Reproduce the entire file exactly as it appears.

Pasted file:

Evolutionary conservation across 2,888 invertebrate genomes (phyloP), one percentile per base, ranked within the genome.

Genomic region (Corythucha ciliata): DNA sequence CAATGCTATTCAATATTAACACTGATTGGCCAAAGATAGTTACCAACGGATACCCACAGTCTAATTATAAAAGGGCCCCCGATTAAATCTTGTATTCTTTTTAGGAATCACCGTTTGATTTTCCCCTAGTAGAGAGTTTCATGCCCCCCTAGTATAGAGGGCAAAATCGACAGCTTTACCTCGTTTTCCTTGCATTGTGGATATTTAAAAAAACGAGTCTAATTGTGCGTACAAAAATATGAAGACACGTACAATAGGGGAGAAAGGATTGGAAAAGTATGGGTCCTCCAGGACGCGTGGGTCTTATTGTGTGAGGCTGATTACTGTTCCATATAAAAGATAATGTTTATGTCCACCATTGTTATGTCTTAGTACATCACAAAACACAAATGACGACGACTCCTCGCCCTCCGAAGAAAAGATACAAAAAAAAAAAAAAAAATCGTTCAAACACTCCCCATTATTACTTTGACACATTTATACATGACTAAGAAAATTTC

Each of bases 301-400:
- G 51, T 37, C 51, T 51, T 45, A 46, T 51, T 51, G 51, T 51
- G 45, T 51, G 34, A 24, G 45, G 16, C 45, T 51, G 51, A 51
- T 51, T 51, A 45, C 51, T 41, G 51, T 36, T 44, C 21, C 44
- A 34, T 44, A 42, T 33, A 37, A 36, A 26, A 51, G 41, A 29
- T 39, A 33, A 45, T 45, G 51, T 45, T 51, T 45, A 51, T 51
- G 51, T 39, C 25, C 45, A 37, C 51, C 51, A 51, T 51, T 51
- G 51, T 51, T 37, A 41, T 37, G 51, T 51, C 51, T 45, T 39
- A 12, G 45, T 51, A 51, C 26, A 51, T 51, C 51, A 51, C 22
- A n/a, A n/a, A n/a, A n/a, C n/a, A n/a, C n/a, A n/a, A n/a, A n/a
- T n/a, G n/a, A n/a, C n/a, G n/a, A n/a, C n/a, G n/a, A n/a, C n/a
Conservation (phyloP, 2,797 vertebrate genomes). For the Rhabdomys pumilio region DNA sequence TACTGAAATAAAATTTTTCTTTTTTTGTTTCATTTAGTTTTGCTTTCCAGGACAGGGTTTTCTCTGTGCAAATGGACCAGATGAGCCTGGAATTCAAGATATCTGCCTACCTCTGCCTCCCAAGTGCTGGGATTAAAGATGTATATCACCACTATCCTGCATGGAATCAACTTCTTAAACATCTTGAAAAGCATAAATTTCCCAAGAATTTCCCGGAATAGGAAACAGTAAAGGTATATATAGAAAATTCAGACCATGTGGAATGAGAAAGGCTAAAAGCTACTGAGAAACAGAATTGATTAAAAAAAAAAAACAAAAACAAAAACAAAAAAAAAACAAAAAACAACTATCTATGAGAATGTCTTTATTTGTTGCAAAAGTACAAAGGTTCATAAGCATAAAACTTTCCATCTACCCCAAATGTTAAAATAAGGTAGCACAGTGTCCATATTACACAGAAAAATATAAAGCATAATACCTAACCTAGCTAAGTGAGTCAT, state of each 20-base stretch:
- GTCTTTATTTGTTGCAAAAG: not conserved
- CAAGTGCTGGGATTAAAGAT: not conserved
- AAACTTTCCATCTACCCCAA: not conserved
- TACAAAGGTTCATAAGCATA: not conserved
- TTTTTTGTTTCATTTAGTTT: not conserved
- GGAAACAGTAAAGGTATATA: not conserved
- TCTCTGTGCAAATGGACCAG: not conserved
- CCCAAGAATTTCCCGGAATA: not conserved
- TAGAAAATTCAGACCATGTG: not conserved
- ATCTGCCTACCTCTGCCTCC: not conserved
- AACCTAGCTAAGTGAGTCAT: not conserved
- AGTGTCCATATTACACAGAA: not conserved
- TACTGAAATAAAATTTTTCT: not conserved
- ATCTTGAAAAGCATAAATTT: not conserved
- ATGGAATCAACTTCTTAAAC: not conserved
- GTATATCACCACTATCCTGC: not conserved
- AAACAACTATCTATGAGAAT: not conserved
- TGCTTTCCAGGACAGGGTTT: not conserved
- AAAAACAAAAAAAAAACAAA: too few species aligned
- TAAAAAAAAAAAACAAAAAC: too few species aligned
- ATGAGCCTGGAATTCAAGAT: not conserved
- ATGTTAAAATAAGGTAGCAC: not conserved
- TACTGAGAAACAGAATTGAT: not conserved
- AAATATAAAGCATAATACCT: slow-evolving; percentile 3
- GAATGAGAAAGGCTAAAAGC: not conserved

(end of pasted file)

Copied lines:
Evolutionary conservation across 2,888 invertebrate genomes (phyloP), one percentile per base, ranked within the genome.

Genomic region (Corythucha ciliata): DNA sequence CAATGCTATTCAATATTAACACTGATTGGCCAAAGATAGTTACCAACGGATACCCACAGTCTAATTATAAAAGGGCCCCCGATTAAATCTTGTATTCTTTTTAGGAATCACCGTTTGATTTTCCCCTAGTAGAGAGTTTCATGCCCCCCTAGTATAGAGGGCAAAATCGACAGCTTTACCTCGTTTTCCTTGCATTGTGGATATTTAAAAAAACGAGTCTAATTGTGCGTACAAAAATATGAAGACACGTACAATAGGGGAGAAAGGATTGGAAAAGTATGGGTCCTCCAGGACGCGTGGGTCTTATTGTGTGAGGCTGATTACTGTTCCATATAAAAGATAATGTTTATGTCCACCATTGTTATGTCTTAGTACATCACAAAACACAAATGACGACGACTCCTCGCCCTCCGAAGAAAAGATACAAAAAAAAAAAAAAAAATCGTTCAAACACTCCCCATTATTACTTTGACACATTTATACATGACTAAGAAAATTTC

Each of bases 301-400:
- G 51, T 37, C 51, T 51, T 45, A 46, T 51, T 51, G 51, T 51
- G 45, T 51, G 34, A 24, G 45, G 16, C 45, T 51, G 51, A 51
- T 51, T 51, A 45, C 51, T 41, G 51, T 36, T 44, C 21, C 44
- A 34, T 44, A 42, T 33, A 37, A 36, A 26, A 51, G 41, A 29
- T 39, A 33, A 45, T 45, G 51, T 45, T 51, T 45, A 51, T 51
- G 51, T 39, C 25, C 45, A 37, C 51, C 51, A 51, T 51, T 51
- G 51, T 51, T 37, A 41, T 37, G 51, T 51, C 51, T 45, T 39
- A 12, G 45, T 51, A 51, C 26, A 51, T 51, C 51, A 51, C 22
- A n/a, A n/a, A n/a, A n/a, C n/a, A n/a, C n/a, A n/a, A n/a, A n/a
- T n/a, G n/a, A n/a, C n/a, G n/a, A n/a, C n/a, G n/a, A n/a, C n/a
Conservation (phyloP, 2,797 vertebrate genomes). For the Rhabdomys pumilio region DNA sequence TACTGAAATAAAATTTTTCTTTTTTTGTTTCATTTAGTTTTGCTTTCCAGGACAGGGTTTTCTCTGTGCAAATGGACCAGATGAGCCTGGAATTCAAGATATCTGCCTACCTCTGCCTCCCAAGTGCTGGGATTAAAGATGTATATCACCACTATCCTGCATGGAATCAACTTCTTAAACATCTTGAAAAGCATAAATTTCCCAAGAATTTCCCGGAATAGGAAACAGTAAAGGTATATATAGAAAATTCAGACCATGTGGAATGAGAAAGGCTAAAAGCTACTGAGAAACAGAATTGATTAAAAAAAAAAAACAAAAACAAAAACAAAAAAAAAACAAAAAACAACTATCTATGAGAATGTCTTTATTTGTTGCAAAAGTACAAAGGTTCATAAGCATAAAACTTTCCATCTACCCCAAATGTTAAAATAAGGTAGCACAGTGTCCATATTACACAGAAAAATATAAAGCATAATACCTAACCTAGCTAAGTGAGTCAT, state of each 20-base stretch:
- GTCTTTATTTGTTGCAAAAG: not conserved
- CAAGTGCTGGGATTAAAGAT: not conserved
- AAACTTTCCATCTACCCCAA: not conserved
- TACAAAGGTTCATAAGCATA: not conserved
- TTTTTTGTTTCATTTAGTTT: not conserved
- GGAAACAGTAAAGGTATATA: not conserved
- TCTCTGTGCAAATGGACCAG: not conserved
- CCCAAGAATTTCCCGGAATA: not conserved
- TAGAAAATTCAGACCATGTG: not conserved
- ATCTGCCTACCTCTGCCTCC: not conserved
- AACCTAGCTAAGTGAGTCAT: not conserved
- AGTGTCCATATTACACAGAA: not conserved
- TACTGAAATAAAATTTTTCT: not conserved
- ATCTTGAAAAGCATAAATTT: not conserved
- ATGGAATCAACTTCTTAAAC: not conserved
- GTATATCACCACTATCCTGC: not conserved
- AAACAACTATCTATGAGAAT: not conserved
- TGCTTTCCAGGACAGGGTTT: not conserved
- AAAAACAAAAAAAAAACAAA: too few species aligned
- TAAAAAAAAAAAACAAAAAC: too few species aligned
- ATGAGCCTGGAATTCAAGAT: not conserved
- ATGTTAAAATAAGGTAGCAC: not conserved
- TACTGAGAAACAGAATTGAT: not conserved
- AAATATAAAGCATAATACCT: slow-evolving; percentile 3
- GAATGAGAAAGGCTAAAAGC: not conserved